Thursday, January 26, 2012

January 26: Alan Lomax

Within the modern era of music, the idea of a sound or artist being "lost" is almost unthinkable, as technology has made the processes of recording and preservation very simple and affordable to people across the globe.  However, both of these realities are relatively new when one looks at the entire history of recorded music, and during the first half of the last century, there were countless artists that will never be heard due to the limited range that music could travel.  In fact, during the early 1930's, the reality that entire genres appeared to be fading away moved the U.S. government to seek out ways to preserve their musical history.  This led to The Library of Congress taking a far more proactive role in "saving" the music of the country, and it was this that would lead to the first "field recordings" that have received widespread circulation.  Once the government purchased this then-state-of-the-art recorder, they sought out an individual to scour the countryside and document the amazing music that was being created, concentrating on the more roots-based music of the era.  To this end, The Library of Congress hired a man and his son to do the job, and over a four month period in 1932, the pair covered more than eighteen thousand miles, capturing recordings of some of the most important figures in music history.  It is due to his presence on this trip, as well as his continued quest to preserve music for generations to come that makes Alan Lomax one of the most important figures in all of music history.

During this first trip in documenting the music of America, Lomax focused on mostly folk and blues acts, and the latter of these led to many recordings and prisons across the Southern part of the country.  It was during one of these sessions that Lomax came across a prisoner named Huddie Ledbetter, and Lomax would soon head up a small team that would work for his release from prison so he could bring his songs to the masses.  Ledbetter remains today one of the biggest figures in the history of blues music, but during his journeys, Lomax also recorded the likes of Robert Pete Williams, Aunt Molly Jackson, and a young man who went by the name Muddy Waters.  The recordings that Lomax made were all placed into the Library of Congress, and in later years, they would be released in various forms, allowing the entire world to experience these moving, raw performances.  Yet Lomax made similar inroads within the world of folk music; as it was this style that presented the musical compliment to the sound of the blues.  Much as he did in the case of Ledbetter, Alan Lomax is also responsible for the first recordings of the man who may very well be the most important figure in all of music history: Woody Guthrie.  These early sessions remain today as some of the finest in the Guthrie catalog, and as these songs reached the rest of the country, it became the catalyst for massive cultural changes.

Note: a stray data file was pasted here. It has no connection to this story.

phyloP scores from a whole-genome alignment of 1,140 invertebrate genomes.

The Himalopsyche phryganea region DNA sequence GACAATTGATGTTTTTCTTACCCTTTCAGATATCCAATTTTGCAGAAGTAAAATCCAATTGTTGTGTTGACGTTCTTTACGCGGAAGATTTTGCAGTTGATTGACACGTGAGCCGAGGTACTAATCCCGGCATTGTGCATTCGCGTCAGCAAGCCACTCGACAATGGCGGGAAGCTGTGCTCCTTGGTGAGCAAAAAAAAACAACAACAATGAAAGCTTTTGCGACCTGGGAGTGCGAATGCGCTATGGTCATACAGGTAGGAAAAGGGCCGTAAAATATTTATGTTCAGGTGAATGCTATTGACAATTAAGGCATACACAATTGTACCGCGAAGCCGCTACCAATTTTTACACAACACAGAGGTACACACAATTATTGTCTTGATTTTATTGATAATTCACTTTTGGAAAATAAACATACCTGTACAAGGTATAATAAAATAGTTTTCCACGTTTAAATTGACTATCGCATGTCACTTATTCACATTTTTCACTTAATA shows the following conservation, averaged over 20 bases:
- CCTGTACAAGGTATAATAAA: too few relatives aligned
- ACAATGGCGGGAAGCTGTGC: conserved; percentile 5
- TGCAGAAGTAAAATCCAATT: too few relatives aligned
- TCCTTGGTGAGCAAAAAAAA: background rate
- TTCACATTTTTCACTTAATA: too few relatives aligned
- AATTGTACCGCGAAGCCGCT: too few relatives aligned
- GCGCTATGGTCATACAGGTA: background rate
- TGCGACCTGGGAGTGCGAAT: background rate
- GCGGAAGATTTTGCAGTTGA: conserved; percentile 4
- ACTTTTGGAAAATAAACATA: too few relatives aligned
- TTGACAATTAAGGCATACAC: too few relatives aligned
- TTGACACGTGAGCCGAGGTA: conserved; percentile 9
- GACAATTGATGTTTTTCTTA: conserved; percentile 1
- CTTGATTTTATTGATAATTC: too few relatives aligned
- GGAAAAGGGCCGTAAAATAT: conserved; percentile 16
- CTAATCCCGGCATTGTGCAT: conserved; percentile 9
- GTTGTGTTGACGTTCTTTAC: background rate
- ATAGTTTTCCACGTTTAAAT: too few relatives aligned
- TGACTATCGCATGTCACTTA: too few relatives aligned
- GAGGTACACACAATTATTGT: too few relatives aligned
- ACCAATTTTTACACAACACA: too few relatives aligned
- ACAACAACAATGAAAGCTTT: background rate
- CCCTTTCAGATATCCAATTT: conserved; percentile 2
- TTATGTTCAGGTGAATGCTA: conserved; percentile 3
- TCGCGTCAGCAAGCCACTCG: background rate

As the years progressed, Alan Lomax shifted his efforts to the world of jazz music and many other styles as they developed, and due to his presence and work over the years, one can easily make the case that the remains the most important historian and field-taper in the entire history of music.  In fact, in the late 1930's, Lomax began delivering his efforts via a different medium, as he played many of his recordings on a series of radio programs that would run over the next few years.  As his radio shows continued over the years, it would be his presence and sound that would lead to both the folk and blues revivals that occurred during the 1950's and 1960's, making his early recordings all the more valuable, as well as pointing the spotlight on many artists that had been believed to be "lost."  Yet Lomax also did a great deal of work within the same realm, but on an international level, as he was one of the key editors in the groundbreaking eighteen-volume Columbia World Library Of Folk And Primitive Music, which was released in the U.K. in the 1950's, taking advantage of a new technology: the LP record.  Even today, the Lomax recordings for The Library of Congress can still easily hold their own in terms of quality, and are far beyond anything else in terms of historical importance, and there is no arguing any other person in history as having an even remotely similar level of importance to the development and appreciation of music than Alan Lomax.

No comments: